Your urine waste is transported to your body’s only urinary bladder via ureters. Your urinary bladder expands and sends nerve warnings to your brain when it is full.

Some diseases in the excretory system are:

Kidney stones – This is where there is a build-up of minerals and acid salts in your ureters. The stones usually go down your ureters, into your bladder, until you urinate.

Kidney/renal failure: In this situation, your kidneys lose the ability to remove waste and to balance fluids.


The skeletal system is a system that makes up your bones. An adult body has around 206 bones. The 206 bones are split into two groups: a hard bone and a soft bone, called cortical and trabecular. Your bones are made from collagen, which is a protein that makes up a framework for our bones. When you are born, your bodies have around 300 bones, although some fuse together while growing up. Your bones meet at points called joints, which allows movement between the bones they connect. Your bones store calcium, which is very important to the working of nerves and muscles. The bones also contain bone marrow, which makes blood cells.

A highly flexible structure called the vertebral column supports the head and body. It also helps protect the tissues of the spinal cord. The spinal cord is made up of 33 bones called the vertebrae, the bones are separated by something called intervertebral discs, which act as shock absorbers. The bones of your spine are kept in place by muscles and ligaments. Your bones are very light, although they are around five times stronger than steel.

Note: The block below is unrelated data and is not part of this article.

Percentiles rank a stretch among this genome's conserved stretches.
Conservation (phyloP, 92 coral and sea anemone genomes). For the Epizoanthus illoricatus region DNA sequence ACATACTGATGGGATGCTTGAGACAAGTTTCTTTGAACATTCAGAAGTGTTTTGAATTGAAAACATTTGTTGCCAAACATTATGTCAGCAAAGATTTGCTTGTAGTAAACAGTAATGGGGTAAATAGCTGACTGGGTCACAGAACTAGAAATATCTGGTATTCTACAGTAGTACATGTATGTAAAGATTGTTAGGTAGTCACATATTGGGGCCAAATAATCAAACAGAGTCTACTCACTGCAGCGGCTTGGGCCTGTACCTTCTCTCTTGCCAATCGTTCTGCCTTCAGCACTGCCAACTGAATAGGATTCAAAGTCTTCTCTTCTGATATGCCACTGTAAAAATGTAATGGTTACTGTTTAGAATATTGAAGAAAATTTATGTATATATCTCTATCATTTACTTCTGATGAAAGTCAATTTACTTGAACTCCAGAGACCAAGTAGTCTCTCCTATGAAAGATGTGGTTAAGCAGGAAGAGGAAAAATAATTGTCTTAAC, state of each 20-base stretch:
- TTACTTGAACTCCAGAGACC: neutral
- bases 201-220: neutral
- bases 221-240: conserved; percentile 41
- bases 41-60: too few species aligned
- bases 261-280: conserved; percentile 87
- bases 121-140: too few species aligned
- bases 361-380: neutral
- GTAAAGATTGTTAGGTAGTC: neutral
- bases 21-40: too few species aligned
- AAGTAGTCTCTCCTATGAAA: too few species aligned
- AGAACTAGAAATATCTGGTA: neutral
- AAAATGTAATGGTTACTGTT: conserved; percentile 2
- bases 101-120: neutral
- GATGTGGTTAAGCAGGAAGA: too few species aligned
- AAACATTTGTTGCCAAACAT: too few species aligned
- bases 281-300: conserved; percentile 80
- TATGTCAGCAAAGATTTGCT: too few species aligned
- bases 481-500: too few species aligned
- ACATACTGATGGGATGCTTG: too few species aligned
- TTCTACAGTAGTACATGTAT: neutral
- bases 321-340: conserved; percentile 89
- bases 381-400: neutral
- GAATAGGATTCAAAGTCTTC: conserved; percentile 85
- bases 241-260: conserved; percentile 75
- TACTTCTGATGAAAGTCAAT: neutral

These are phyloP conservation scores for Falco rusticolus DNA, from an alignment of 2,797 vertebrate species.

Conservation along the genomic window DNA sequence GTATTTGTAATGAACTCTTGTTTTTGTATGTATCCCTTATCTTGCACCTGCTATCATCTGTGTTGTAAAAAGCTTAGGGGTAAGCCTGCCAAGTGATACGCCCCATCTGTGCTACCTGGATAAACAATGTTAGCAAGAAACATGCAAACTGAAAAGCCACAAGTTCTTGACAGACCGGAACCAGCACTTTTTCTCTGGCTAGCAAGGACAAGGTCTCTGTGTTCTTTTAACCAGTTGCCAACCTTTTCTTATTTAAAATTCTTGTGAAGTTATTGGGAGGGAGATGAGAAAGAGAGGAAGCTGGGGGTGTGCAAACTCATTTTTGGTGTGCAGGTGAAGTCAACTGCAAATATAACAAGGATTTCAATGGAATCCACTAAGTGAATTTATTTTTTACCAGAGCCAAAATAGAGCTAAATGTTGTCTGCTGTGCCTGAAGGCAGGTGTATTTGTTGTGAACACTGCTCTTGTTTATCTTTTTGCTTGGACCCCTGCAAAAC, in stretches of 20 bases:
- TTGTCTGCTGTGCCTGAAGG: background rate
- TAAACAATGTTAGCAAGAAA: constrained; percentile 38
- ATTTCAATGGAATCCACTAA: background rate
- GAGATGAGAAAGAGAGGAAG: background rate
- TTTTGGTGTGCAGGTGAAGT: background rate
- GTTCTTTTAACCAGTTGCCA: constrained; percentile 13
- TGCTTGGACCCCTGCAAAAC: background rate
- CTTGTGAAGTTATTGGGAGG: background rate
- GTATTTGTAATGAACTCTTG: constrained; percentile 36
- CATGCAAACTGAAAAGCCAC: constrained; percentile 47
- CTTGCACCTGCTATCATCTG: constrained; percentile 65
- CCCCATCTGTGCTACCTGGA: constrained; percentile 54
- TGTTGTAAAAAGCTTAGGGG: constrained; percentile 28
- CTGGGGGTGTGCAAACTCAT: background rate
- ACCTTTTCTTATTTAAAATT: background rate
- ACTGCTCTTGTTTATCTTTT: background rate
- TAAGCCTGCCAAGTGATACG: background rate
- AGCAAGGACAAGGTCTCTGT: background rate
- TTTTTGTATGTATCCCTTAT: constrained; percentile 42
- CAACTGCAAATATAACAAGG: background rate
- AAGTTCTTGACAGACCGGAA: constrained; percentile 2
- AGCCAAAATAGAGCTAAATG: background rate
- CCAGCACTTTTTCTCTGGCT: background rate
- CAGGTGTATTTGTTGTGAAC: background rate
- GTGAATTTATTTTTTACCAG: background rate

Some common diseases in the skeletal system are:

Arthritis – This is where your joints are inflamed, causing pain and stiffness in the joints. This disease cannot be cured, although treatment can help calm the pain.

Osteoporosis – A disease in which your bones become very weak; your body constantly absorbs and replaces bone tissue, with this disease, your body cannot keep up with replacing the tissue, and your body ends up with less tissue inside of it.

author avatar
William Anderson (Schoolworkhelper Editorial Team)
William completed his Bachelor of Science and Master of Arts in 2013. He current serves as a lecturer, tutor and freelance writer. In his spare time, he enjoys reading, walking his dog and parasailing. Article last reviewed: 2022 | St. Rosemary Institution © 2010-2024 | Creative Commons 4.0